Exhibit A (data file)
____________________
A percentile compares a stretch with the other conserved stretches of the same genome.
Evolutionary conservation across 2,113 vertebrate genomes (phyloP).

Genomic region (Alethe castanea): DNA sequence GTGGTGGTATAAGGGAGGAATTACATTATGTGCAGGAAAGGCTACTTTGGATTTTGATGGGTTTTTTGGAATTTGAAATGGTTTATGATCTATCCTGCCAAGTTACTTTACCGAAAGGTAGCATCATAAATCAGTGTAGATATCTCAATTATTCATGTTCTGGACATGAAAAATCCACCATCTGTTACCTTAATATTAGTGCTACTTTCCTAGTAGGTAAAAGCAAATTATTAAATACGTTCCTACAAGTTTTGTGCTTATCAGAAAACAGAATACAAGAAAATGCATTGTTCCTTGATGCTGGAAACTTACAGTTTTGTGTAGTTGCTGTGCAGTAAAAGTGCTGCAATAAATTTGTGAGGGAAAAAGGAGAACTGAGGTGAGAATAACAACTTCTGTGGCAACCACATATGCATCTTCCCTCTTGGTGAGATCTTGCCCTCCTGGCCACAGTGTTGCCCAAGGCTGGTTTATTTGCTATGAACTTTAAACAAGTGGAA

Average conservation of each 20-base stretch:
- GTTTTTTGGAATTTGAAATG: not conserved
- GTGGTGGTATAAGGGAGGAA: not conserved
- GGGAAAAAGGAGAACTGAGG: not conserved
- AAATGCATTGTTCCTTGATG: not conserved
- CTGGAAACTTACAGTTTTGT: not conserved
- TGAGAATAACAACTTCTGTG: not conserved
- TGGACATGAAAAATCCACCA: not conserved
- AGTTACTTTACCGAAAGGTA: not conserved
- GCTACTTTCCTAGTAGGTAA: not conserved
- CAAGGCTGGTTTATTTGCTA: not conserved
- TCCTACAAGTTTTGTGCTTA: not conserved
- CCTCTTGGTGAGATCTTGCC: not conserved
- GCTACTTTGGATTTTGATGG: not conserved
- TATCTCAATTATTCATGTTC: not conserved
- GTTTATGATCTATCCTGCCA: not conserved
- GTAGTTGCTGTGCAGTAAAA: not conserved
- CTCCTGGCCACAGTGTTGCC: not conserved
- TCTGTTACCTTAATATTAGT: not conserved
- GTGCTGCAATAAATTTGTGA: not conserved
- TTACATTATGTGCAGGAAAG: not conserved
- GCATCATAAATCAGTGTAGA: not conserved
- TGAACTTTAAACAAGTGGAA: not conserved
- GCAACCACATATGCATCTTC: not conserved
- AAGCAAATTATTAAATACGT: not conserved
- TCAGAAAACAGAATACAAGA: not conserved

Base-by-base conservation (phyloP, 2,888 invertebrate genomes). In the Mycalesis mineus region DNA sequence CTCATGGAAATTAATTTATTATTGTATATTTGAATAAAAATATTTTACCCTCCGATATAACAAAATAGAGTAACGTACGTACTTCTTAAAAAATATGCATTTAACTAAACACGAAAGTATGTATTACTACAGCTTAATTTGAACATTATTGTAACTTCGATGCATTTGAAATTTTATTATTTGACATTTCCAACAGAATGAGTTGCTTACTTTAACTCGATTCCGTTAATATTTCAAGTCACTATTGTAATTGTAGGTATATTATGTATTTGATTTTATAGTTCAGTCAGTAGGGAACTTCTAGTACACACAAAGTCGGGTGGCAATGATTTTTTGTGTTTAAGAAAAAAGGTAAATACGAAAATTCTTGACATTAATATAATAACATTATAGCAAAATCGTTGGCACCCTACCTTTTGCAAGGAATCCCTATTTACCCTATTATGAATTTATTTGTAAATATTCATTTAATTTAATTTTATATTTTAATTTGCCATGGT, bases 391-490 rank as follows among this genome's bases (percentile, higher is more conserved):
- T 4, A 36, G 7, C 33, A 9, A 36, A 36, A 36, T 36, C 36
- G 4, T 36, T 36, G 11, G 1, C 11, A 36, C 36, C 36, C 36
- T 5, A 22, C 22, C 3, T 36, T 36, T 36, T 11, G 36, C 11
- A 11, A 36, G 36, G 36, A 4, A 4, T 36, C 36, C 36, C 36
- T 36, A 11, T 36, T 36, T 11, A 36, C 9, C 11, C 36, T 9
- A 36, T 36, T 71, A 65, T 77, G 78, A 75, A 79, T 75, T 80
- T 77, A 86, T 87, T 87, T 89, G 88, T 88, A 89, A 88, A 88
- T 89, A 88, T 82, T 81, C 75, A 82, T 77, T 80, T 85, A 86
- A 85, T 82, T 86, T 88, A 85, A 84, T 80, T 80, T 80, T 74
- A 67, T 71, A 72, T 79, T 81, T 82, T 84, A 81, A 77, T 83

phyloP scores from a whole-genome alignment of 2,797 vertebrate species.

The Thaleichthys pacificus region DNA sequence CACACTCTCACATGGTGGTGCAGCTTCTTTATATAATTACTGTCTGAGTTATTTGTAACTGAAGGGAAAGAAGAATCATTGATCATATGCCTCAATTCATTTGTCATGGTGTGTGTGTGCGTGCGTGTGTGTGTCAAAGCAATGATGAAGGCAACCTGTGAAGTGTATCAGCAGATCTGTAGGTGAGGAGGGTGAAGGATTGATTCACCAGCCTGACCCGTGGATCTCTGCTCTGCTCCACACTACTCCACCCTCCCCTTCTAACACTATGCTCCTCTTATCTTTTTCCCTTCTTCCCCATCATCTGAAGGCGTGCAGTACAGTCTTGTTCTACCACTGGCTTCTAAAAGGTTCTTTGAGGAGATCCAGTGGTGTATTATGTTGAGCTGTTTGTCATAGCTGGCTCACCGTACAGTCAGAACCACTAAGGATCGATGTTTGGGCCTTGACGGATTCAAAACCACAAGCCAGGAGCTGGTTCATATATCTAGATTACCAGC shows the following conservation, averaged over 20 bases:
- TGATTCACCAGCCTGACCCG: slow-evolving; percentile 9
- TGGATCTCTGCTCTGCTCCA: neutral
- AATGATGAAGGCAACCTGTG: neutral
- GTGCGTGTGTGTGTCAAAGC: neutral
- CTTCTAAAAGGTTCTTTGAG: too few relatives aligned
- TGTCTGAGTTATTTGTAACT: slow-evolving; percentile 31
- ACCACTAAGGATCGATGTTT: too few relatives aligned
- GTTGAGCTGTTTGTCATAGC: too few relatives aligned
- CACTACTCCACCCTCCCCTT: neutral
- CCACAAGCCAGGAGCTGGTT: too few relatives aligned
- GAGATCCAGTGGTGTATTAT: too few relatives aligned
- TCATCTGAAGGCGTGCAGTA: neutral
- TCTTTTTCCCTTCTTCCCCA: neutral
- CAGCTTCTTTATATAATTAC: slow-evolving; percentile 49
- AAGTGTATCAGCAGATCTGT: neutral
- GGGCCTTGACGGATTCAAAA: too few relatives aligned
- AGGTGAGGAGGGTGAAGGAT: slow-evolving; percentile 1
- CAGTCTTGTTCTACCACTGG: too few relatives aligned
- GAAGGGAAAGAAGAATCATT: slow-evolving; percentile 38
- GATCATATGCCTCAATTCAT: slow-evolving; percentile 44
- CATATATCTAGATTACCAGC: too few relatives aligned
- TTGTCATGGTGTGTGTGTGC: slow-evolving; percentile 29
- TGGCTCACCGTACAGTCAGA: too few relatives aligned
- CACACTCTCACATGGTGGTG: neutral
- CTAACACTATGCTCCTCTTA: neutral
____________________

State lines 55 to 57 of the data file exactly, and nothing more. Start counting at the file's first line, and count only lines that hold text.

- TCTTTTTCCCTTCTTCCCCA: neutral
- CAGCTTCTTTATATAATTAC: slow-evolving; percentile 49
- AAGTGTATCAGCAGATCTGT: neutral